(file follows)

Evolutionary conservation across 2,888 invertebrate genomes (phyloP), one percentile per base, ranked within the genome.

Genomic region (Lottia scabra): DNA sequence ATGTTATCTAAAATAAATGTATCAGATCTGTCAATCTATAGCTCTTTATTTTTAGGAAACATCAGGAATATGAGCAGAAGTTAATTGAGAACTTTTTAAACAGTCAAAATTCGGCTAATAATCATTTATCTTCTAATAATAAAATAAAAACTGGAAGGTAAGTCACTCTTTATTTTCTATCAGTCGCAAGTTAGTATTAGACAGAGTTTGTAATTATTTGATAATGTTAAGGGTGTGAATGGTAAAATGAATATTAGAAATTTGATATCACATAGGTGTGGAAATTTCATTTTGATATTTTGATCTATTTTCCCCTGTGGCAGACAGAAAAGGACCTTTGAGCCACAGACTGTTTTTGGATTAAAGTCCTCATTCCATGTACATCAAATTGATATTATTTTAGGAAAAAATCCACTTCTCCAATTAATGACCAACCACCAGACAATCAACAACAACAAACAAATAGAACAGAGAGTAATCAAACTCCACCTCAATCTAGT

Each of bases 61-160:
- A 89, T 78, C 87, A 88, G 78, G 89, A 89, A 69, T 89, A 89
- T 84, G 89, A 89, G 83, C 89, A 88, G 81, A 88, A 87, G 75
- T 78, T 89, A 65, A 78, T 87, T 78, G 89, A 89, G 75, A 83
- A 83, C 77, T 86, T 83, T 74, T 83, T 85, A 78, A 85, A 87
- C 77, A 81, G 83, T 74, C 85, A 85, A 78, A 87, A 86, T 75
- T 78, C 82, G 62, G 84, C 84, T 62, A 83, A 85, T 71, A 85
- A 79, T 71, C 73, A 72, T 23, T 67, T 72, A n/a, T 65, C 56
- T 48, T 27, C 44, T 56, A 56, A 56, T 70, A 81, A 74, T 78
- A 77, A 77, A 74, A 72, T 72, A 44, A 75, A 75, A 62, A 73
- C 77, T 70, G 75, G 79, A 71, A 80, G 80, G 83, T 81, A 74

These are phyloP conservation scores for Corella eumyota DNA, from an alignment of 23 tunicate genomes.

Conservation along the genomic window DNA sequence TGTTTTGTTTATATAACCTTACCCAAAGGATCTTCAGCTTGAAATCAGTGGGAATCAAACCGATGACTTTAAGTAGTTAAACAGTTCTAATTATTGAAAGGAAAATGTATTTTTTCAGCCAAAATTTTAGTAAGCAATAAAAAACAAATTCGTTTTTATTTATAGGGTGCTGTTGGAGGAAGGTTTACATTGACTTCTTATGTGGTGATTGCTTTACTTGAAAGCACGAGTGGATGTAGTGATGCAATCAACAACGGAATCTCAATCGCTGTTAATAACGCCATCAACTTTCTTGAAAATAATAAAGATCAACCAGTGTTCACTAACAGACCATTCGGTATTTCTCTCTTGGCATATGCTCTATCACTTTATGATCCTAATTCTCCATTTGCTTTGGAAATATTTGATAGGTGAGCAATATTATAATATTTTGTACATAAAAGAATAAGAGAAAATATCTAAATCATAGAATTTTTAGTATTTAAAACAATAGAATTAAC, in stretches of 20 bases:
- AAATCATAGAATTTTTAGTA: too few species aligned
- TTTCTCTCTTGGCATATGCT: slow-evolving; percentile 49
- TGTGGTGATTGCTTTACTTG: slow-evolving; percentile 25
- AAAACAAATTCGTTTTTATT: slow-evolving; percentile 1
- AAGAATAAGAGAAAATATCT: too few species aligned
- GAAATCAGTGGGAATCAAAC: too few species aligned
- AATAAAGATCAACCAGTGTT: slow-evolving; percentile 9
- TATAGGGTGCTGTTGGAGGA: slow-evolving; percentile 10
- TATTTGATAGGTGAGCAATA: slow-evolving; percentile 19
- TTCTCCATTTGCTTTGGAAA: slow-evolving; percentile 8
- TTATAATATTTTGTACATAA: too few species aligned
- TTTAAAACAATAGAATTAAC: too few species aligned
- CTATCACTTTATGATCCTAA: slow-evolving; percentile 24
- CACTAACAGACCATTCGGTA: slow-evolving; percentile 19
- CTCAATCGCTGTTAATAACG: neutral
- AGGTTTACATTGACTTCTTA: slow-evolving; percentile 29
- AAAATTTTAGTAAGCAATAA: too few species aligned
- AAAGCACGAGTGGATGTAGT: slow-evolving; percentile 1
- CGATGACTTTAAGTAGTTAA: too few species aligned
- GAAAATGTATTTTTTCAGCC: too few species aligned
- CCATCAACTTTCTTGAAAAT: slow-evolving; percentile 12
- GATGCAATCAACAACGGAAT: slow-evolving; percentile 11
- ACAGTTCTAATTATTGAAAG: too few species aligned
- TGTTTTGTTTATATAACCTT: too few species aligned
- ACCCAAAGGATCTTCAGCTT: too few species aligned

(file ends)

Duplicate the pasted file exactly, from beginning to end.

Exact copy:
Evolutionary conservation across 2,888 invertebrate genomes (phyloP), one percentile per base, ranked within the genome.

Genomic region (Lottia scabra): DNA sequence ATGTTATCTAAAATAAATGTATCAGATCTGTCAATCTATAGCTCTTTATTTTTAGGAAACATCAGGAATATGAGCAGAAGTTAATTGAGAACTTTTTAAACAGTCAAAATTCGGCTAATAATCATTTATCTTCTAATAATAAAATAAAAACTGGAAGGTAAGTCACTCTTTATTTTCTATCAGTCGCAAGTTAGTATTAGACAGAGTTTGTAATTATTTGATAATGTTAAGGGTGTGAATGGTAAAATGAATATTAGAAATTTGATATCACATAGGTGTGGAAATTTCATTTTGATATTTTGATCTATTTTCCCCTGTGGCAGACAGAAAAGGACCTTTGAGCCACAGACTGTTTTTGGATTAAAGTCCTCATTCCATGTACATCAAATTGATATTATTTTAGGAAAAAATCCACTTCTCCAATTAATGACCAACCACCAGACAATCAACAACAACAAACAAATAGAACAGAGAGTAATCAAACTCCACCTCAATCTAGT

Each of bases 61-160:
- A 89, T 78, C 87, A 88, G 78, G 89, A 89, A 69, T 89, A 89
- T 84, G 89, A 89, G 83, C 89, A 88, G 81, A 88, A 87, G 75
- T 78, T 89, A 65, A 78, T 87, T 78, G 89, A 89, G 75, A 83
- A 83, C 77, T 86, T 83, T 74, T 83, T 85, A 78, A 85, A 87
- C 77, A 81, G 83, T 74, C 85, A 85, A 78, A 87, A 86, T 75
- T 78, C 82, G 62, G 84, C 84, T 62, A 83, A 85, T 71, A 85
- A 79, T 71, C 73, A 72, T 23, T 67, T 72, A n/a, T 65, C 56
- T 48, T 27, C 44, T 56, A 56, A 56, T 70, A 81, A 74, T 78
- A 77, A 77, A 74, A 72, T 72, A 44, A 75, A 75, A 62, A 73
- C 77, T 70, G 75, G 79, A 71, A 80, G 80, G 83, T 81, A 74

These are phyloP conservation scores for Corella eumyota DNA, from an alignment of 23 tunicate genomes.

Conservation along the genomic window DNA sequence TGTTTTGTTTATATAACCTTACCCAAAGGATCTTCAGCTTGAAATCAGTGGGAATCAAACCGATGACTTTAAGTAGTTAAACAGTTCTAATTATTGAAAGGAAAATGTATTTTTTCAGCCAAAATTTTAGTAAGCAATAAAAAACAAATTCGTTTTTATTTATAGGGTGCTGTTGGAGGAAGGTTTACATTGACTTCTTATGTGGTGATTGCTTTACTTGAAAGCACGAGTGGATGTAGTGATGCAATCAACAACGGAATCTCAATCGCTGTTAATAACGCCATCAACTTTCTTGAAAATAATAAAGATCAACCAGTGTTCACTAACAGACCATTCGGTATTTCTCTCTTGGCATATGCTCTATCACTTTATGATCCTAATTCTCCATTTGCTTTGGAAATATTTGATAGGTGAGCAATATTATAATATTTTGTACATAAAAGAATAAGAGAAAATATCTAAATCATAGAATTTTTAGTATTTAAAACAATAGAATTAAC, in stretches of 20 bases:
- AAATCATAGAATTTTTAGTA: too few species aligned
- TTTCTCTCTTGGCATATGCT: slow-evolving; percentile 49
- TGTGGTGATTGCTTTACTTG: slow-evolving; percentile 25
- AAAACAAATTCGTTTTTATT: slow-evolving; percentile 1
- AAGAATAAGAGAAAATATCT: too few species aligned
- GAAATCAGTGGGAATCAAAC: too few species aligned
- AATAAAGATCAACCAGTGTT: slow-evolving; percentile 9
- TATAGGGTGCTGTTGGAGGA: slow-evolving; percentile 10
- TATTTGATAGGTGAGCAATA: slow-evolving; percentile 19
- TTCTCCATTTGCTTTGGAAA: slow-evolving; percentile 8
- TTATAATATTTTGTACATAA: too few species aligned
- TTTAAAACAATAGAATTAAC: too few species aligned
- CTATCACTTTATGATCCTAA: slow-evolving; percentile 24
- CACTAACAGACCATTCGGTA: slow-evolving; percentile 19
- CTCAATCGCTGTTAATAACG: neutral
- AGGTTTACATTGACTTCTTA: slow-evolving; percentile 29
- AAAATTTTAGTAAGCAATAA: too few species aligned
- AAAGCACGAGTGGATGTAGT: slow-evolving; percentile 1
- CGATGACTTTAAGTAGTTAA: too few species aligned
- GAAAATGTATTTTTTCAGCC: too few species aligned
- CCATCAACTTTCTTGAAAAT: slow-evolving; percentile 12
- GATGCAATCAACAACGGAAT: slow-evolving; percentile 11
- ACAGTTCTAATTATTGAAAG: too few species aligned
- TGTTTTGTTTATATAACCTT: too few species aligned
- ACCCAAAGGATCTTCAGCTT: too few species aligned